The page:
A White Paper published today in the Journal of the European Academy of Dermatology and Venereology (JEADV) provides a framework for action to improve psoriasis care across Europe.
The White Paper, entitled A framework for improving the quality of care for people with psoriasis1, was authored by the European Expert Working Group for Healthcare in Psoriasis (EEWGHP). The principal aim of the multi-disciplinary group is to improve clinical outcomes and quality of life for the 17 to 25 million2,3 patients living with psoriasis in Europe.
“Early access to high-quality care – the right treatment, at the right time – is central to improving the overall treatment experience, and long-term outlook for a person with psoriasis. In the current climate, it is more important than ever to use existing resources as effectively as possible to give patients the care they deserve,” said Professor Matthias Augustin, Centre for Dermatological Research, University Clinics of Hamburg, Germany, and Chair of the EEWGHP. “We hope that the framework outlined in the Psoriasis White Paper will be pivotal in improving early access to high-quality care across the region, through raised awareness and more consistent management.”
The EEWGHP, supported by Janssen*, was formed in 2010 to proactively address key issues in the management of psoriasis. The EEWGHP identified an enormous variation in the quality of care that people with psoriasis receive throughout Europe.4,5 They found that patients with moderate to severe psoriasis are often under-treated or kept on the same therapies for significant periods of time without obtaining adequate control for their psoriasis.6,7 The Psoriasis White Paper is the outcome of the group’s findings and discussions, and provides tangible goals and action points to key stakeholders involved in psoriasis care across Europe, focused on raising treatment aspirations and improving clinical outcomes.
The EEWGHP White Paper calls for healthcare organisations, healthcare professionals, European regulatory bodies, governments, industry, academia and patient advocacy groups to act together to1:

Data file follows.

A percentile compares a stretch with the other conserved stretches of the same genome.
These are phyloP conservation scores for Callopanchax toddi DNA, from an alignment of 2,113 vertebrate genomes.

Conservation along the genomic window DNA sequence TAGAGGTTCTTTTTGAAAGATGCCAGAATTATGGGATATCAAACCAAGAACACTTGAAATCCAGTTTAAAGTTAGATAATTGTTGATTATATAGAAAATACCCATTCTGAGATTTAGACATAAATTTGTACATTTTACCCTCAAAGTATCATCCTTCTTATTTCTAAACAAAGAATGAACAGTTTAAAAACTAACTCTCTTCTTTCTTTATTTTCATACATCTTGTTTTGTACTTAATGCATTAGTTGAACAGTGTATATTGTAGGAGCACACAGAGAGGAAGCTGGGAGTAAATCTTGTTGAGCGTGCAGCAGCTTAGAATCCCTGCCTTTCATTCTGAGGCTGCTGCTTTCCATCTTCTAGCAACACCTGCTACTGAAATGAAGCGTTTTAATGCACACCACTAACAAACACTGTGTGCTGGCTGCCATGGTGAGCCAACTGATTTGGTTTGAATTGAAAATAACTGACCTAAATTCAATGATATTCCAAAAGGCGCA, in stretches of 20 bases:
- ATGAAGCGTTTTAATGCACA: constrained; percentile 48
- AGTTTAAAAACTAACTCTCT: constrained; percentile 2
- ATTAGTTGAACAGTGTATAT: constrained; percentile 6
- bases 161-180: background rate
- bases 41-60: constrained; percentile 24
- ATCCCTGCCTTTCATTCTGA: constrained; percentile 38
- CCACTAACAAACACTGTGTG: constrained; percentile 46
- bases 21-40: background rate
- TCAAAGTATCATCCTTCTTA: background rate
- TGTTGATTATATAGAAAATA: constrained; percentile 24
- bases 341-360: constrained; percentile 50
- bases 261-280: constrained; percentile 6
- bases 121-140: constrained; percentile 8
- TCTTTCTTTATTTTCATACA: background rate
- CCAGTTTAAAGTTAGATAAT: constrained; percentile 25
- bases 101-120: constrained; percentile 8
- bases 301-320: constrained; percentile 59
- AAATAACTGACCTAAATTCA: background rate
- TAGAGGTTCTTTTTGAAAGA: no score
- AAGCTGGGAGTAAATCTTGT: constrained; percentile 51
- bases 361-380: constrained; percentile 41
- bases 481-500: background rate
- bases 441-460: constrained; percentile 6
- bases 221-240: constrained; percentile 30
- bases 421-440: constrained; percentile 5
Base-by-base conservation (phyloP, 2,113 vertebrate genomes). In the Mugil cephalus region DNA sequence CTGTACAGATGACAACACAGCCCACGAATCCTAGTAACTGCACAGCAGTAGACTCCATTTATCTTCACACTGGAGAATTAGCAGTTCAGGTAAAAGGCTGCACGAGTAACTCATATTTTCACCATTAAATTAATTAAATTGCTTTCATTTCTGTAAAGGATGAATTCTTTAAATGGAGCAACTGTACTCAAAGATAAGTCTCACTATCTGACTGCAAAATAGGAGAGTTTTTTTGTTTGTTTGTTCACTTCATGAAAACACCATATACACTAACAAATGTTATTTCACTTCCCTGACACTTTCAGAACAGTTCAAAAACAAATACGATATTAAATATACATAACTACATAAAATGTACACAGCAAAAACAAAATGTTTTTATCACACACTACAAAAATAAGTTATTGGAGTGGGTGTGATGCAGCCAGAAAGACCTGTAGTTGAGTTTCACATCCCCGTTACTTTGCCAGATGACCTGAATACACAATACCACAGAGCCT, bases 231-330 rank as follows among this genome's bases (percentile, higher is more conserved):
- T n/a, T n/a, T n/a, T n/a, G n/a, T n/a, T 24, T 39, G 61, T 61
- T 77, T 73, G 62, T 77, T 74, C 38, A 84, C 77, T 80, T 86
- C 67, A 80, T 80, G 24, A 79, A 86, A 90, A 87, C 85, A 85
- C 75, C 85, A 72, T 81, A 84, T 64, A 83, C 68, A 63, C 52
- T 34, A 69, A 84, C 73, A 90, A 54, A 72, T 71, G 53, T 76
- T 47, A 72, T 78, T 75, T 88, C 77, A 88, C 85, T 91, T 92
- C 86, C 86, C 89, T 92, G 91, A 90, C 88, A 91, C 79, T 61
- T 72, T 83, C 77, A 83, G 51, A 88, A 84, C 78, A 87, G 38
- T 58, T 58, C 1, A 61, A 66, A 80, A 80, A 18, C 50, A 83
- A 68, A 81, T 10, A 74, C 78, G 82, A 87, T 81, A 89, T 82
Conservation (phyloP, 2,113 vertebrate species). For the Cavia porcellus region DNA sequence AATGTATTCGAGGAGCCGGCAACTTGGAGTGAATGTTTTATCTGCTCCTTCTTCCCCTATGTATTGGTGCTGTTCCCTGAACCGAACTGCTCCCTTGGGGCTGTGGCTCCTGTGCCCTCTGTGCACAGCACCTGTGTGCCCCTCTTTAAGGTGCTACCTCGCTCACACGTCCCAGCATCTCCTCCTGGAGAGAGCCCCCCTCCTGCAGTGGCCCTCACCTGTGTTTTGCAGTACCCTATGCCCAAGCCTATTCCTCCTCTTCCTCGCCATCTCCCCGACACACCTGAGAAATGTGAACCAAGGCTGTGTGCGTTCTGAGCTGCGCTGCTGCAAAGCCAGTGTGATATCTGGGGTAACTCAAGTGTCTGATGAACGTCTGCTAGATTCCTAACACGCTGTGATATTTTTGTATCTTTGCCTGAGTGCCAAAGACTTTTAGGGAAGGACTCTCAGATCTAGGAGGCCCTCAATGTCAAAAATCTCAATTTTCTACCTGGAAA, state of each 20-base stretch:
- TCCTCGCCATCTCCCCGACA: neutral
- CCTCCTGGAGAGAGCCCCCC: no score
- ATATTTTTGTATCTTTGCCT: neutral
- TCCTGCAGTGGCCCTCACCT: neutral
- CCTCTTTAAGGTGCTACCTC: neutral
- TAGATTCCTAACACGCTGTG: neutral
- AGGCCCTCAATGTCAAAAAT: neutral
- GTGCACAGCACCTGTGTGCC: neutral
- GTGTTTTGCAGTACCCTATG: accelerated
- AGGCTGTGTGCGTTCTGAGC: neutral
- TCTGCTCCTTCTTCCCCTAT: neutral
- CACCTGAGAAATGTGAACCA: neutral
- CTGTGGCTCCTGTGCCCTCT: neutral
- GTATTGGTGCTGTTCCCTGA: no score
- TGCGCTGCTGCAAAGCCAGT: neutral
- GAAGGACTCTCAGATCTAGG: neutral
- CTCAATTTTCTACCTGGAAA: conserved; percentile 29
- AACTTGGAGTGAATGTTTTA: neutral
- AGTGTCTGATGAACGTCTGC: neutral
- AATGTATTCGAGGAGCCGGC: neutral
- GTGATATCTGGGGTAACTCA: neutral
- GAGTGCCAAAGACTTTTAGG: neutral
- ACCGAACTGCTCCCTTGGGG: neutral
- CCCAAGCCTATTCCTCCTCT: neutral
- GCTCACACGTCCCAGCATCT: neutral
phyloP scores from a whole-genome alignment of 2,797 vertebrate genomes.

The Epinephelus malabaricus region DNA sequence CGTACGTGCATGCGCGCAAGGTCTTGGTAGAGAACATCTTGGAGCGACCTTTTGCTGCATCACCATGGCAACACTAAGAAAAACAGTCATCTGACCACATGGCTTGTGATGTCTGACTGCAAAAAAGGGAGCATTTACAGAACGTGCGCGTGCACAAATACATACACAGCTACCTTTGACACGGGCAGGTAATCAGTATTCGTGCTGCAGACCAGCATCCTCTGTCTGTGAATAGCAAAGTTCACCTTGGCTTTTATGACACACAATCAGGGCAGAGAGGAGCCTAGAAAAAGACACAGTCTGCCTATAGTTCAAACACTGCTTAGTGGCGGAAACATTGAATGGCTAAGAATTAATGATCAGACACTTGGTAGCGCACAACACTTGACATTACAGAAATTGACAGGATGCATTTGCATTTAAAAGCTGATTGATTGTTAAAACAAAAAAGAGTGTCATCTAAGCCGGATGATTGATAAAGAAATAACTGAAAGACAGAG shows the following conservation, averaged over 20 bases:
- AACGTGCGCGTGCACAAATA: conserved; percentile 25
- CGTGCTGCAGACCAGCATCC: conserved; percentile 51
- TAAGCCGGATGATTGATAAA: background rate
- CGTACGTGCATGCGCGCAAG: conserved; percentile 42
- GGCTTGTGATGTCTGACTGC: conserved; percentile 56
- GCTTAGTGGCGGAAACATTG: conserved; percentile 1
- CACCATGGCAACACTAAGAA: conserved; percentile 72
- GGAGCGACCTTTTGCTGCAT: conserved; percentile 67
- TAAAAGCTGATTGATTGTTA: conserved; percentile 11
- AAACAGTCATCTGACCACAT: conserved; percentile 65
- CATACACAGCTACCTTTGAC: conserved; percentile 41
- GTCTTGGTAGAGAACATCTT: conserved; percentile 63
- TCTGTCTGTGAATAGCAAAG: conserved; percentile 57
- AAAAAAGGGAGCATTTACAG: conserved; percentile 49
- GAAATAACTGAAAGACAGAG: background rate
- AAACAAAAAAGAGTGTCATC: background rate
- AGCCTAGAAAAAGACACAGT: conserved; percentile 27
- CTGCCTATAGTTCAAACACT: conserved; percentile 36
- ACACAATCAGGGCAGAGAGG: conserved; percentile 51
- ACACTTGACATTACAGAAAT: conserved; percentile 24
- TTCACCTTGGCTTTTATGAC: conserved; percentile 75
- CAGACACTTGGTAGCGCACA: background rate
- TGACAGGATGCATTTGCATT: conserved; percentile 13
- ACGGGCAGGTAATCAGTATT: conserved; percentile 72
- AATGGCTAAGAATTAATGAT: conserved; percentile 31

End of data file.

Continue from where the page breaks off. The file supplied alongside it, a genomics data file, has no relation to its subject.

- Raise awareness of psoriasis as a serious medical condition that can greatly impact on a person’s quality of life and ensure that it is officially recognised as such. This will enable people with psoriasis receive quality and cost-effective healthcare that reduces the individual and wider economic impact of the disease
- Promote the development, awareness and use of treatment guidelines
- Raise awareness of assessment tools and their standard use, whilst identifying the potential for new assessment tools that can help to accurately assess disease severity and outcomes in specific situations and conditions
- Define treatment goals and associated management strategies that improve standards for people with psoriasis and encourage patients to be involved in setting these
- Drive data collection on the impact of earlier intervention with systemic therapies through national patient registries that contribute to European registry networks and proactively manage psoriasis through the provision of timely therapeutic monitoring and an multi disciplinary team approach to ongoing care
- Drive patient advocacy group engagement with guideline and policy making parties so that the patient perspective is given appropriate consideration